Editorial column •
We have never seen anything like this before. Opening the Schoenstatt Twitter and social media accounts, we are confronted by a wave of disillusioned and hateful comments about our beloved movement. We understand. These are like the comments one finds about the Church in the press, social networks and interactions between believers and non-believers. The Catholic Church is once again suffering the fallout as a result of the storm of allegations of sexual abuse and the abuse of power and conscience. —
Our beloved Schoenstatt has also been deeply affected by cases of abuse and cover ups, in the case of Francisco José Cox – from the founding generation of Schoenstatt in Chile and who also met Fr. Kentenich – with acts so heinous that Pope Francis dismissed him from the clerical status on 13 October. We are Church, we share in its moments of light and shadow, and this time, a truly dark shadow.
“I am shocked, nauseated with the news coming out of Chile…especially about Cox…disgust, anger, so much pain.” A Whatsapp message to the Schoenstatt editorial team, one of hundreds.
And as a Church that is at fault and wounded, we must and want, first and foremost, to worry about the victims of the abuses committed by people who, like us, made their covenant of love.
Furthermore, to look towards the many secondary victims, the many people who are disillusioned and even betrayed in the trust they placed in Schoenstatt.
We also look to so many Schoenstatt members, so many Schoenstatt priests who offer their lives for the mission they have received, the many ordinary people who walk the path of everyday sanctity, who lend a hand to the poor, and who now suffer by what is known and said, with reason, about Schoenstatt members who commited crimes against the most vulnerable members of society. We suffer.
The communiqués by Fr. Juan Pablo Catoggio, published on Schoenstatt.org and sent to the press, were an important step. We are not outside of what is happening in the Church. It is also true that we are catching up to what the Jesuits, for example, have already implemented. But we have set out.
Amidst the pain, fear, anger and the disillusion we know that Schoenstatt is part of the drama of the Church, the drama of Chile, Boston, New York, Ireland, Germany.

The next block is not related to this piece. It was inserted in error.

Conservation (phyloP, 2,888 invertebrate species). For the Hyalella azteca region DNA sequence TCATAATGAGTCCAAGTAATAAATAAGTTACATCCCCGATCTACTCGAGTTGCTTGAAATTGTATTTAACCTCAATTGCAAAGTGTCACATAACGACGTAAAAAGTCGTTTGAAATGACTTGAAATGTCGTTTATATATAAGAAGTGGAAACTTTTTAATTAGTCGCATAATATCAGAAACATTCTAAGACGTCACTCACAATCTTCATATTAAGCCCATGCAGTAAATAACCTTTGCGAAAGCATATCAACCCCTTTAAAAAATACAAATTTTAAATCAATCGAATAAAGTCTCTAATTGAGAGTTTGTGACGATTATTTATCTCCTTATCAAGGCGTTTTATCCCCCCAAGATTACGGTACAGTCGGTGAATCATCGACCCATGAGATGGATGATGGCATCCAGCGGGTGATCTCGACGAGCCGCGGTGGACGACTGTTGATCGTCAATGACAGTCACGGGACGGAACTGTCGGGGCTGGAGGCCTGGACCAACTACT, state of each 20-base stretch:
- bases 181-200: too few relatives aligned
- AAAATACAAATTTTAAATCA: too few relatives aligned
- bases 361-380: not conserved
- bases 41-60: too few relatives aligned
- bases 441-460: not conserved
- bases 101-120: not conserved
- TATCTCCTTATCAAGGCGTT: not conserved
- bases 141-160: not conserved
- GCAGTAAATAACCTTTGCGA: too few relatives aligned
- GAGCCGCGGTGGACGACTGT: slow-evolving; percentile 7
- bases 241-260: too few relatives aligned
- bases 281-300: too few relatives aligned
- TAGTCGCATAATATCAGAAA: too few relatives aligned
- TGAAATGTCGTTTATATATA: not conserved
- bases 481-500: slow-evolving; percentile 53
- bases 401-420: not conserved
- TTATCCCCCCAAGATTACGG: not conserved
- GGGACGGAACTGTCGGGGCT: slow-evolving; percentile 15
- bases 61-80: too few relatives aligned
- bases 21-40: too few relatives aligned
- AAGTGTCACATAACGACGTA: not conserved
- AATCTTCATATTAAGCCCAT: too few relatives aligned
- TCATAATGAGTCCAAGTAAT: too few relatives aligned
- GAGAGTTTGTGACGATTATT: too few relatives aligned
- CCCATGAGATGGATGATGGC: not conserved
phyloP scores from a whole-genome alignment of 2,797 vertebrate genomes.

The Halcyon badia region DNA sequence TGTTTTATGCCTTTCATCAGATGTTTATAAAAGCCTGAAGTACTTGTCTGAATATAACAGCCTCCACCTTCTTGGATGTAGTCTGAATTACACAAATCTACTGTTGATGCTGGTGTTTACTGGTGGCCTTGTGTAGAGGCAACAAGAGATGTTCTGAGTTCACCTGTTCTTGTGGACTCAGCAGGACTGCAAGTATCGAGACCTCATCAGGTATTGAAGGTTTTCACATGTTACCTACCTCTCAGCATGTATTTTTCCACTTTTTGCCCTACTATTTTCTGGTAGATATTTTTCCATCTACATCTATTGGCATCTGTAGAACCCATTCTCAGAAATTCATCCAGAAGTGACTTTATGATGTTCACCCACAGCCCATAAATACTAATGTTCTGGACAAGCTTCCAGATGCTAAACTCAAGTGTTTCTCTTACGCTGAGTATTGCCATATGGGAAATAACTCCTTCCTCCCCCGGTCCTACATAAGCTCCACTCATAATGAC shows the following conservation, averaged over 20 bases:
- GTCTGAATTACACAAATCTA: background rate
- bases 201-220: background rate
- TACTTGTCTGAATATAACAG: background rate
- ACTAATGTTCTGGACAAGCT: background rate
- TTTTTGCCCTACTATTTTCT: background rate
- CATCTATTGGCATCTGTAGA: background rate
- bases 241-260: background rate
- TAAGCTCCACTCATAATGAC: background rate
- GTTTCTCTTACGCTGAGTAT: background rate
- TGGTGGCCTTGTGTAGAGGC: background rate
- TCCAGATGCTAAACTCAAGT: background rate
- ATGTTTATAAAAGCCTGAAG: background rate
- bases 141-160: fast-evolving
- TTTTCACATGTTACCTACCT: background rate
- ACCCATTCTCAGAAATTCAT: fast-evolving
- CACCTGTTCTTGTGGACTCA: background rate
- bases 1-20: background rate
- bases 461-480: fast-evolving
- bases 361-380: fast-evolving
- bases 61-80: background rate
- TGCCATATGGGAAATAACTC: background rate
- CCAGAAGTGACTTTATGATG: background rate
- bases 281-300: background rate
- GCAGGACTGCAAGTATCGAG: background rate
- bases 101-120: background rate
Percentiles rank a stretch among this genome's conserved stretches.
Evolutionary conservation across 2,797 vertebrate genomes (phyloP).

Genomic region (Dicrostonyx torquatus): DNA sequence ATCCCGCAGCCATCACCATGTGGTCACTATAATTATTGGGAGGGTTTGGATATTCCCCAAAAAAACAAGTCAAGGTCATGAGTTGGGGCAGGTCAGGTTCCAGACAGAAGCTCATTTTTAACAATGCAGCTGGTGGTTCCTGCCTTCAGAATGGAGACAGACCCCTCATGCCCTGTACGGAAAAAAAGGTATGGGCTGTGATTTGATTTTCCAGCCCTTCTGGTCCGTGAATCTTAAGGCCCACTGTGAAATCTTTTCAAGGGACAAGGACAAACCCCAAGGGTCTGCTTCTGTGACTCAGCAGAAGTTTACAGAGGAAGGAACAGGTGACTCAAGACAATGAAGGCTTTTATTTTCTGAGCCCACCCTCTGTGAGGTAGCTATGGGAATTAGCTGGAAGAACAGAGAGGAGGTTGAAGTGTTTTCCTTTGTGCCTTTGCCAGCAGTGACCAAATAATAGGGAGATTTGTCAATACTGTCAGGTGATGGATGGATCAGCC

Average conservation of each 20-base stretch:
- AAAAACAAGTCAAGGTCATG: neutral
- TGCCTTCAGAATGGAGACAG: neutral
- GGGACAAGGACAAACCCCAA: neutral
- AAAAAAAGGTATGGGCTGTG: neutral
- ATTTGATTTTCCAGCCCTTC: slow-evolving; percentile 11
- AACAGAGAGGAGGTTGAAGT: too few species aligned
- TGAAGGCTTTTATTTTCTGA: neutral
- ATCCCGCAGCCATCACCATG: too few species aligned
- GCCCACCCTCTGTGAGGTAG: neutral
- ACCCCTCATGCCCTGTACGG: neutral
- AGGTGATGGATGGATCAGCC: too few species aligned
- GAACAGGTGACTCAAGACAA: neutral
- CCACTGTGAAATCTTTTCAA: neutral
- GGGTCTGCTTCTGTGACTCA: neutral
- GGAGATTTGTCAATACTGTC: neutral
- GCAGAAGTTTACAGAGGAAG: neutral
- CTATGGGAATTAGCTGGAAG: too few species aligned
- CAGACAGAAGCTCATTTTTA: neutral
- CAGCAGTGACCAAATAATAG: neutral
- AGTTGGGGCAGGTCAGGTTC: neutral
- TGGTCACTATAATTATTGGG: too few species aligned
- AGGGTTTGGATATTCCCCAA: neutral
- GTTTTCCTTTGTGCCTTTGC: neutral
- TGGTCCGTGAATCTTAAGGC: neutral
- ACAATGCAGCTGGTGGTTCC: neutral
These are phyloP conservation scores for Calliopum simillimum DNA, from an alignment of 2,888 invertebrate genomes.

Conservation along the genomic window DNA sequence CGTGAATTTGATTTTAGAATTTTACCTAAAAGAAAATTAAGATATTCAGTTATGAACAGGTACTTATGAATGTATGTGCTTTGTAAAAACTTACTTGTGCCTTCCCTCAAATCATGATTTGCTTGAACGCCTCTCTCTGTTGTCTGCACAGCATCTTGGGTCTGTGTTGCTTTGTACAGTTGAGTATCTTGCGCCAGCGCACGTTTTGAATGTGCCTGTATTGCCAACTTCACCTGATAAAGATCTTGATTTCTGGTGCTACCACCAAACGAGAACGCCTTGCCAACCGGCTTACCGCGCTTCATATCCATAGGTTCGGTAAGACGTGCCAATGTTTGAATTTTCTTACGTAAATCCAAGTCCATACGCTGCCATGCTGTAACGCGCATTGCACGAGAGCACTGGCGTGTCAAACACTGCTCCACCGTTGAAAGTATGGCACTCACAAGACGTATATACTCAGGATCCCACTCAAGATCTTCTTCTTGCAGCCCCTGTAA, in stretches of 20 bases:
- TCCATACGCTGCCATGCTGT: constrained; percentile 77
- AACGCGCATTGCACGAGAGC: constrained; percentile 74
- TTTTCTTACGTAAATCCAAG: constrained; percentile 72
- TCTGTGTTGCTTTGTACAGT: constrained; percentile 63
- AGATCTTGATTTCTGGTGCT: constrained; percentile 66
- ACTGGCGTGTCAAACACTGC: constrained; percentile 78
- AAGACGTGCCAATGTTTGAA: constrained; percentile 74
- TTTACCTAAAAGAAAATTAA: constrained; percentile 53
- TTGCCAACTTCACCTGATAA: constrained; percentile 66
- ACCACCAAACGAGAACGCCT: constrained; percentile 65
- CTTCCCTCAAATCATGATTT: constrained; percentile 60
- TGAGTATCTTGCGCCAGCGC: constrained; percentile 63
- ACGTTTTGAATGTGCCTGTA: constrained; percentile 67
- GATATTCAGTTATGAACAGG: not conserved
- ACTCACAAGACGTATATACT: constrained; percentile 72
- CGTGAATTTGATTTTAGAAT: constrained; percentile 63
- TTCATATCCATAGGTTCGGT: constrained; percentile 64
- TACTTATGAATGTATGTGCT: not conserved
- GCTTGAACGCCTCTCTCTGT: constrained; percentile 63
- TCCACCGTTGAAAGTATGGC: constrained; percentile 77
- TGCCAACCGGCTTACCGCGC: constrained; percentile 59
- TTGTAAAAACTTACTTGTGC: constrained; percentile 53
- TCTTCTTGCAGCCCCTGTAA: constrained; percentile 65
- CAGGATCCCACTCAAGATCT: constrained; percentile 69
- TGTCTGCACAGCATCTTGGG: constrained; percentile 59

And now, what?
It’s not magic
This was a couple of weeks ago. In a conversation with a Schoenstatt member. One of them, at the time, did not see or did not want to see that among the priests who abused children and young people, there were also Schoenstatters. It is a good thing that Fr. Kentenich’s pedagoy protects us from this and we are able to go out and teach others how to create a new Church…
Fr. Kentenich’s pedagogy is not some kind of magic, nor is it automatic. In various cases it did not protect against pedophilia and sexual abuse, and in many cases, it also did not protect against the abuse of power and conscience.
Neither did having lived with Fr. Kentenich, nor having spoken with him provide some kind of magic spell that protects against all kinds of evil and bad things, nor does it make us saints without having to do anything more.
Perhaps there is no better time than now to understood the full extent of the radicalism behind “nothing without us” as the conditio sine qua no to ensure that everyday sanctity and walking in the footsteps of our father and founder, the shrine and the formation of Fr. Kentenich’s charism become possible and function correctly.
Honest humility in everything
There is something more and something that may hurt. It becomes clear, once and for all, that the oft cited Kentenich pedagogy and everything we have, know and preach do not make us better than everyone else.
A characteristic Marian devotion that “never fails.” A founder that is “more intelligent than a prophet.” These are only two points in a brief text in the “Vida Nueva” [New Life] magazine in the context of the 50th anniversary of Fr. Kentenich’s death. A friend commented on the veiled sarcasm in the text, saying that it should make us reflect on the image that we project to the outside world. Do we sometimes come across as arrogant or know-it-alls?
The scandal of abuse that we are experiencing within Schoenstatt by priests of our own Movement has the potential of showing us the way to a new humility that should not be mistaken for an inferiority complex. The humility of the humble servant of the Lord who knows how to sing of the marvels the Lord has done in her life, and who never forgets to be part of a people who are on pilgrimage towards God, in solidarity and admiration for all the things that God works in others. And in us.
We are Church and we love the Church
This is not the time to “bring” something to the Church. It never was. We cannot take something to what we are, and we are Church. During the 15 September celebrations, many commented that they feel that now is the time to deeply live the “Dilexit Ecclesiam.”
It is a time to understand what seems to be so obvious, but is sometimes not seen or not expressed: we are Church. We are Church with the shadows and lights of that same Church and not exempt from what Jesus said: Let he who is without sin cast the first stone.
In these moments we love and more than ever will continue to love our holy Church of sinners, our church that loves us, educates us, and may God heal us of all arrogance and give the missionary humility that we so sorely lack.
Is it bold to think, precisely at this time, of a covenant in solidarity in and with the Church?
We ask for forgiveness, in and as Church. As the Church we are, we also carry grace in clay jars (2 Cor 4:7).
Fr. José María García Sepúlveda, María Fischer
Photos: iStockGettyImages, ID:825063512,Huai khwang, Thailandia, iStockGettyImages ID:868503068, annanaline